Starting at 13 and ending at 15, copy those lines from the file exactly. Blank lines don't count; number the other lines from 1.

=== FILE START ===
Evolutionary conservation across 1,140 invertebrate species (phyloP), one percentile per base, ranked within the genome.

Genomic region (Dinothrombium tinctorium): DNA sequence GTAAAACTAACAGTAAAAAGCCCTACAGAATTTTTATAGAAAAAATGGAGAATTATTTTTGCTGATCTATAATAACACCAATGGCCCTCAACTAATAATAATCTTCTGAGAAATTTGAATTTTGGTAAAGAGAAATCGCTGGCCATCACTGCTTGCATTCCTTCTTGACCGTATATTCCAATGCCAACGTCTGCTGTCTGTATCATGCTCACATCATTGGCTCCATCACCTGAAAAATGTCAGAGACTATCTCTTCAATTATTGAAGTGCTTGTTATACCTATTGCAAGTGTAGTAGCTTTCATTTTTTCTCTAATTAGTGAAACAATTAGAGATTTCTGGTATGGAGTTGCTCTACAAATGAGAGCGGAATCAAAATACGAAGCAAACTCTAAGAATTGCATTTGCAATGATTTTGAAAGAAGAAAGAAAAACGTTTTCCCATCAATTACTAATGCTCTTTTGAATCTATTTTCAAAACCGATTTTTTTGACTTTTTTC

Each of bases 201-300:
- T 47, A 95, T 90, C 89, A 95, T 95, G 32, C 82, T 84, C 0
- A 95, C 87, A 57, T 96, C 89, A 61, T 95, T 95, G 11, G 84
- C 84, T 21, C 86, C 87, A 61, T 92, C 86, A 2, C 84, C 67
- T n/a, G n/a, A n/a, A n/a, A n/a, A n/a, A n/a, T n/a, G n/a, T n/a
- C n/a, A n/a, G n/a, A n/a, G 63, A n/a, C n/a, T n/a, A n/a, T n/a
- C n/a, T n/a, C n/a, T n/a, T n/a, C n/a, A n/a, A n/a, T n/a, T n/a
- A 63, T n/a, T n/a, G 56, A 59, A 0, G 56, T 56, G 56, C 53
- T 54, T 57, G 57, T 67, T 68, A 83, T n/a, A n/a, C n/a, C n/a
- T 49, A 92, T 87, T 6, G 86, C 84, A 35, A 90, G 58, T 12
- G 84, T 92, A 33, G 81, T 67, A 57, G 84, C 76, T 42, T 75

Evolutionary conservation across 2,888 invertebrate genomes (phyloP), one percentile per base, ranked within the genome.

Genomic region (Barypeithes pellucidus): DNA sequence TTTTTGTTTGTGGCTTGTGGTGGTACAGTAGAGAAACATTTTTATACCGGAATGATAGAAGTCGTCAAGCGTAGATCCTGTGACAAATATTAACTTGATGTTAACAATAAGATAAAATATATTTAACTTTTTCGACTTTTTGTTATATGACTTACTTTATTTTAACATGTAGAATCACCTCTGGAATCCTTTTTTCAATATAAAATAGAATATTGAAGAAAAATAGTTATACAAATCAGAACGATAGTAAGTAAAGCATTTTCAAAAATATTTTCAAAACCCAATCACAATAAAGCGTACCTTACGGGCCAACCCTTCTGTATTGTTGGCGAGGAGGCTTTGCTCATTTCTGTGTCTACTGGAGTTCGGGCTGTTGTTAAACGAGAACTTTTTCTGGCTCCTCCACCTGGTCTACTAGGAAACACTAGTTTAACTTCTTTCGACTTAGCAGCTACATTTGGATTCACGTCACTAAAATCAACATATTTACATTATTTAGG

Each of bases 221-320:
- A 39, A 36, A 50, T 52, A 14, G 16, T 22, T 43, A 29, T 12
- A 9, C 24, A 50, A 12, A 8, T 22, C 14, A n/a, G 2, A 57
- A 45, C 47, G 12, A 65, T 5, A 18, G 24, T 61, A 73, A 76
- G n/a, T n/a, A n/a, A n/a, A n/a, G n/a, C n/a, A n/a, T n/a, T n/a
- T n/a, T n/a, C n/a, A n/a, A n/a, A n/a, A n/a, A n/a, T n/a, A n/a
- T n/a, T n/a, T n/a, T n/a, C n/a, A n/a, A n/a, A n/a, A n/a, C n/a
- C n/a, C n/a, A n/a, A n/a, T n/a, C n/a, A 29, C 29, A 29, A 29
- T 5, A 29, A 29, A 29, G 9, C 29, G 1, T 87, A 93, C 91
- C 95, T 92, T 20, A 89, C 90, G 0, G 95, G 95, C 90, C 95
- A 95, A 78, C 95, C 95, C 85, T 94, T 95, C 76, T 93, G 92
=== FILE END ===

- G 84, T 92, A 33, G 81, T 67, A 57, G 84, C 76, T 42, T 75

Evolutionary conservation across 2,888 invertebrate genomes (phyloP), one percentile per base, ranked within the genome.

Genomic region (Barypeithes pellucidus): DNA sequence TTTTTGTTTGTGGCTTGTGGTGGTACAGTAGAGAAACATTTTTATACCGGAATGATAGAAGTCGTCAAGCGTAGATCCTGTGACAAATATTAACTTGATGTTAACAATAAGATAAAATATATTTAACTTTTTCGACTTTTTGTTATATGACTTACTTTATTTTAACATGTAGAATCACCTCTGGAATCCTTTTTTCAATATAAAATAGAATATTGAAGAAAAATAGTTATACAAATCAGAACGATAGTAAGTAAAGCATTTTCAAAAATATTTTCAAAACCCAATCACAATAAAGCGTACCTTACGGGCCAACCCTTCTGTATTGTTGGCGAGGAGGCTTTGCTCATTTCTGTGTCTACTGGAGTTCGGGCTGTTGTTAAACGAGAACTTTTTCTGGCTCCTCCACCTGGTCTACTAGGAAACACTAGTTTAACTTCTTTCGACTTAGCAGCTACATTTGGATTCACGTCACTAAAATCAACATATTTACATTATTTAGG